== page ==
Noam Chomsky, Vijay Prashad – Why Neoliberal Leaders Who Failed to Protect Their Countries From COVID-19 Must Be Investigated

This article is somewhat short sighted. Many governments put business blatantly before their citizens’ health, relaxing controls and creating the second COVID wave. Nations is Asia that did so well in the first wave have not experienced a second wave because they continued their vigilance – at a high cost for their economies, especially tourism.

Noam Chomsky is a legendary linguist, philosopher, and political activist. He is the laureate professor of linguistics at the University of Arizona. His most recent book is Climate Crisis and the Global Green New Deal: The Political Economy of Saving the Planet.

Vijay Prashad is an Indian historian, editor and journalist. He is a writing fellow and chief correspondent at Globetrotter. He is the chief editor of LeftWord Books and the director of Tricontinental: Institute for Social Research. He is a senior non-resident fellow at Chongyang Institute for Financial Studies, Renmin University of China.

This article was produced by Globetrotter

Warnings that the oxygen supply was running out in the city of Manaus, Brazil, came to local and federal government officials a week before the calamity led to the deaths by asphyxiation of patients afflicted with COVID-19. No modern state—such as Brazil—should have to admit that it did nothing when these warnings came in and simply allowed its own citizens to die for no reason.

A Supreme Court judge and the solicitor general have demanded that the Brazilian government act, but this has not moved Jair Bolsonaro’s administration. Everything about this story—detailed in Solicitor General José Levi do Amaral’s report—reveals the rot of privatization and incompetence. The local health officials knew in early January that there was going to be an oxygen shortage imminently, but their warning did not carry any weight. A private contractor who had the job of providing the oxygen informed the government six days before the city ran out of this crucial supply in the fight against COVID-19. Even with the contractor’s information, the government did nothing; it would later say—against all scientific advice—that early treatment for coronavirus did not work. The insensitivity and incompetence of the government of Bolsonaro have led General Prosecutor Augusto Aras to call for a special probe. As Bolsonaro dithered, the government of Venezuela, in an act of solidarity, sent a shipment of oxygen to Manaus.

The latest development caused by the government’s toxic mix of privatization, ineptitude, and callousness should strengthen the case brought by Brazil’s health care unions against Jair Bolsonaro at the International Criminal Court (ICC) in July. But the problem is not the fault of Bolsonaro alone or even of Brazil. The problem lies in the neoliberal governments, governments in the United States, the United Kingdom, India, and others, governments whose commitments to profit-making firms and billionaires far outstrip their commitment to their own citizens or to their own constitutions. What we are seeing in countries such as Brazil is a crime against humanity.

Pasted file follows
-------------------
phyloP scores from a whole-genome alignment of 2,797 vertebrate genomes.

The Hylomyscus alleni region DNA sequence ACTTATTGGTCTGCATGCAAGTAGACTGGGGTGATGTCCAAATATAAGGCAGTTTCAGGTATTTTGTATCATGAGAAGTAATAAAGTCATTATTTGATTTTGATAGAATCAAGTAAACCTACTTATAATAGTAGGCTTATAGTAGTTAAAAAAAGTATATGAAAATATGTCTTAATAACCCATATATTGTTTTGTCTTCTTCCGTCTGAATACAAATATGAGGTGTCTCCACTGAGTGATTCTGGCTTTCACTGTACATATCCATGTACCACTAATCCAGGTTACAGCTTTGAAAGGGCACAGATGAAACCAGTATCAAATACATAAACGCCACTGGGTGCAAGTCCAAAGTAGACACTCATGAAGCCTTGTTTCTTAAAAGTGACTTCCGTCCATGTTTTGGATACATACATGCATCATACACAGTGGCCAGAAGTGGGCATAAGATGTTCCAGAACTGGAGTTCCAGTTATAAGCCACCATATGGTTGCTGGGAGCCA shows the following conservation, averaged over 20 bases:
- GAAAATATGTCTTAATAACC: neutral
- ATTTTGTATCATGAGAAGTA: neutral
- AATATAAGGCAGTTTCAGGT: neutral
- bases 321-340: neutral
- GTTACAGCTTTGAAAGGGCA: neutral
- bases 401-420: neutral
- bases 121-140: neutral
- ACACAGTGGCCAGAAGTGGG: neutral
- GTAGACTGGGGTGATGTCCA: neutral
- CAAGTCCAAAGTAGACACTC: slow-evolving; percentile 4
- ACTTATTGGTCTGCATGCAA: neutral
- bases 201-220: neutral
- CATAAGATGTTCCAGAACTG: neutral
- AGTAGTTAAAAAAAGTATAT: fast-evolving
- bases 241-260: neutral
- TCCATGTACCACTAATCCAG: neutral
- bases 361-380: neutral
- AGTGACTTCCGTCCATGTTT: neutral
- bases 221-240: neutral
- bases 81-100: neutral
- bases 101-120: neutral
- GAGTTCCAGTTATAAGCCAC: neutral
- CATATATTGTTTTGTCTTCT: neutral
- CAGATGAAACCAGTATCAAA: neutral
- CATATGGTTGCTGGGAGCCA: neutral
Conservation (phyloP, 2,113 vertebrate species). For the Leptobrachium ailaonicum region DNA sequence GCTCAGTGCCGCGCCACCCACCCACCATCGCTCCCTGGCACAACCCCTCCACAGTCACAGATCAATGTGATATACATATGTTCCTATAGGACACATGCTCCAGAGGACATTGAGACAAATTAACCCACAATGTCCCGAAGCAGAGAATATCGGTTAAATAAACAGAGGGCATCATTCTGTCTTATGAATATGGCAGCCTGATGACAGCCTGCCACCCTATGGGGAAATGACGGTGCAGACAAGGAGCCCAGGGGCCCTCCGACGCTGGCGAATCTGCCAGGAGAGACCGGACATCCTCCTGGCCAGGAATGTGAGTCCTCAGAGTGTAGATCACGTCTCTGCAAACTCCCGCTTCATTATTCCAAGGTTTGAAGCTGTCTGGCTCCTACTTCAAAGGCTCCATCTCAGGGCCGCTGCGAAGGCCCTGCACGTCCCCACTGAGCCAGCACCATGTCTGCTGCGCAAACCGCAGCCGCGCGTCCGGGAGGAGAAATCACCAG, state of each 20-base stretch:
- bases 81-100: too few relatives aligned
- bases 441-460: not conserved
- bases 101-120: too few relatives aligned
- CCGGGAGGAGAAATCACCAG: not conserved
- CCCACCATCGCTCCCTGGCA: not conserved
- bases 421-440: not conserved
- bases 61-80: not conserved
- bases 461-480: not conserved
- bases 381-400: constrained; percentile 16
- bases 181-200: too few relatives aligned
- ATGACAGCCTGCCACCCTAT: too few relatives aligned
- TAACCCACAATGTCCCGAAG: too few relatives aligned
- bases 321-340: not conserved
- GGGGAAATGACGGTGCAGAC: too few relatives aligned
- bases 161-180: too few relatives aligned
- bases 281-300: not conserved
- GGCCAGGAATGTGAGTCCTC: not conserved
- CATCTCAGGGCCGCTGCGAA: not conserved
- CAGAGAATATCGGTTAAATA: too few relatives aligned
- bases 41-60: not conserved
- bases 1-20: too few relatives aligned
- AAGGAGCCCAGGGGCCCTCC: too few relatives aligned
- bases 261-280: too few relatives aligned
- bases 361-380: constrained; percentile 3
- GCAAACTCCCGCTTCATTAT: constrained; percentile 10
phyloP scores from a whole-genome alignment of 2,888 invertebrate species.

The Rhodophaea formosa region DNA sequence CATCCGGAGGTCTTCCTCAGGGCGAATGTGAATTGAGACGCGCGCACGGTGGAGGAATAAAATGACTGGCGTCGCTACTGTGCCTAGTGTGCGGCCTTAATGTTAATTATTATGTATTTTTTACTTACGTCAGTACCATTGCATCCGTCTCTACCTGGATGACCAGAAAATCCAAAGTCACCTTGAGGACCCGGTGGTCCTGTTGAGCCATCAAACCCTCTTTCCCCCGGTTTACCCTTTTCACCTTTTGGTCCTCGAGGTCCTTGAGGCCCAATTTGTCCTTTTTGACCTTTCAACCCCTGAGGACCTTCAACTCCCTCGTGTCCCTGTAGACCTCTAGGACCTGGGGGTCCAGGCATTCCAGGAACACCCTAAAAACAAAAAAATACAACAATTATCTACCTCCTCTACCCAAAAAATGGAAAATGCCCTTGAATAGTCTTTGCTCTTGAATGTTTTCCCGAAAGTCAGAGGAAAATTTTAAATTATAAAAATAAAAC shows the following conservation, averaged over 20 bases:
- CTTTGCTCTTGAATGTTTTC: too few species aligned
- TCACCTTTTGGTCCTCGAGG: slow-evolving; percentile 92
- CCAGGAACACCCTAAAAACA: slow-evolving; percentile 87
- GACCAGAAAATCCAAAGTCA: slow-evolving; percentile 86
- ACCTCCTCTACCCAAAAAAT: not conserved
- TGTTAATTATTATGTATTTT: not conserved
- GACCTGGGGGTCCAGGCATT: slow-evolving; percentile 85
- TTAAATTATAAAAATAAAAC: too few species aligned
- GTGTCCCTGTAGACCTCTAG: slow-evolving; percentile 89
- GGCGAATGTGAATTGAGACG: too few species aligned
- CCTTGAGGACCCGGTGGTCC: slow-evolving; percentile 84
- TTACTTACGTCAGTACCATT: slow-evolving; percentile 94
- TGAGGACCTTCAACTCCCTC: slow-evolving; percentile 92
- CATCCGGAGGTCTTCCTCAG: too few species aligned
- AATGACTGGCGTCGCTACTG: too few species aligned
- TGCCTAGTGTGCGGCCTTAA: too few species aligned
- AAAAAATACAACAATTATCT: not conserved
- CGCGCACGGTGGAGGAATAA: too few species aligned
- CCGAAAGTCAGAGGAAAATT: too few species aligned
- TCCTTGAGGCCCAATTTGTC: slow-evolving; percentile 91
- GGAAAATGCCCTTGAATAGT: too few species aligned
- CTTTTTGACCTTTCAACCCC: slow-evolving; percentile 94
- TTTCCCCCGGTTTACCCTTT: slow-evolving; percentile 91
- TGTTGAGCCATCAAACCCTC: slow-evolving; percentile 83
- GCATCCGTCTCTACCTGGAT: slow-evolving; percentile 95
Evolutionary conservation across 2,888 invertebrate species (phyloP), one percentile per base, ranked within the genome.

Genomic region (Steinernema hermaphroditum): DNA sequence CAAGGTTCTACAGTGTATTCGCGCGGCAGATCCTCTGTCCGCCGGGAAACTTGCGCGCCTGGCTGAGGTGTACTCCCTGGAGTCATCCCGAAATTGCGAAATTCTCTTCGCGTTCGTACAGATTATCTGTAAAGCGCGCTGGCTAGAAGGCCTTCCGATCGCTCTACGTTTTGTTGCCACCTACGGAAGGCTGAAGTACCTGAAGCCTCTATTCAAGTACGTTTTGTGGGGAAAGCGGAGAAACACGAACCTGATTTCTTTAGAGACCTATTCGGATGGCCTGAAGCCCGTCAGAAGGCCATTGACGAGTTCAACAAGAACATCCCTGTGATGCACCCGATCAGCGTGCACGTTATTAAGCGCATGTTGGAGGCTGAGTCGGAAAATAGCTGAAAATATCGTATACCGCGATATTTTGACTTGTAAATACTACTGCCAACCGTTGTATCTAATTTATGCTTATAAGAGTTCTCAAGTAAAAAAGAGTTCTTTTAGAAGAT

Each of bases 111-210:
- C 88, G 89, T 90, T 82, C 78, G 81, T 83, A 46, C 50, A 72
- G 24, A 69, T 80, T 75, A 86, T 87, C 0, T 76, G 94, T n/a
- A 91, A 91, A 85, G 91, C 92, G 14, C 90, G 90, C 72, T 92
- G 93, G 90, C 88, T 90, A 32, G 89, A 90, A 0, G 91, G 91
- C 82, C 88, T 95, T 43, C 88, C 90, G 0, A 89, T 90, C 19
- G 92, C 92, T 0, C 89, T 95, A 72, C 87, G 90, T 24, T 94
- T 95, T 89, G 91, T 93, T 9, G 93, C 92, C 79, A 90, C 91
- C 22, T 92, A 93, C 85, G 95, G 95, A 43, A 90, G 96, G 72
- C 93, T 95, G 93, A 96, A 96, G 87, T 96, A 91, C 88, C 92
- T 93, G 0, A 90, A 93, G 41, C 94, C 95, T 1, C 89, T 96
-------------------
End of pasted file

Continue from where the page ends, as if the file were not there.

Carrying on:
It is time to impanel a citizens’ tribunal to investigate the utter failure of the governments of Boris Johnson, Donald Trump, Jair Bolsonaro, Narendra Modi, and others to break the chain of the infection of COVID-19. Such a tribunal would collect the factual information that would ensure that we do not allow these states to tamper with the crime scene; the tribunal would provide the ICC with a firm foundation to do a forensic investigation of this crime against humanity when its own political suffocation is eased.

We should all be outraged. But, outrage is not a strong enough word.

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1 Comment

  1. In my own article on the european response to Covid a few days ago I drew attention to Audrey Lebret in “COVID-19 pandemic and derogation to human rights”. In her conclusions Lebret predicts a future flood of cases for Human Rights courts, and asserts “this crisis shows the fragility of health systems, urging governments to review their strategies and to (re)invest massively in the healthcare sector”.
    In both the UK and France there is no sign that there is any such review or a wish to reverse a trend toward imitating “lean” industrial strategies. Instead all planned investment is in more rationalisation designed to extract more from less.
    At the same time there are reports of further pressure to empty capacity in hospitals by discharging patients into nursing homes, despite the covid risks.
    Local Authority scrutiny panels and local politicians need to be vigilant.
    There are those that see the current crisis as an opportunity for “transformation” and “integration” into a sub-contracted future for healthcare delivery supervised by “accountable care” organisations.

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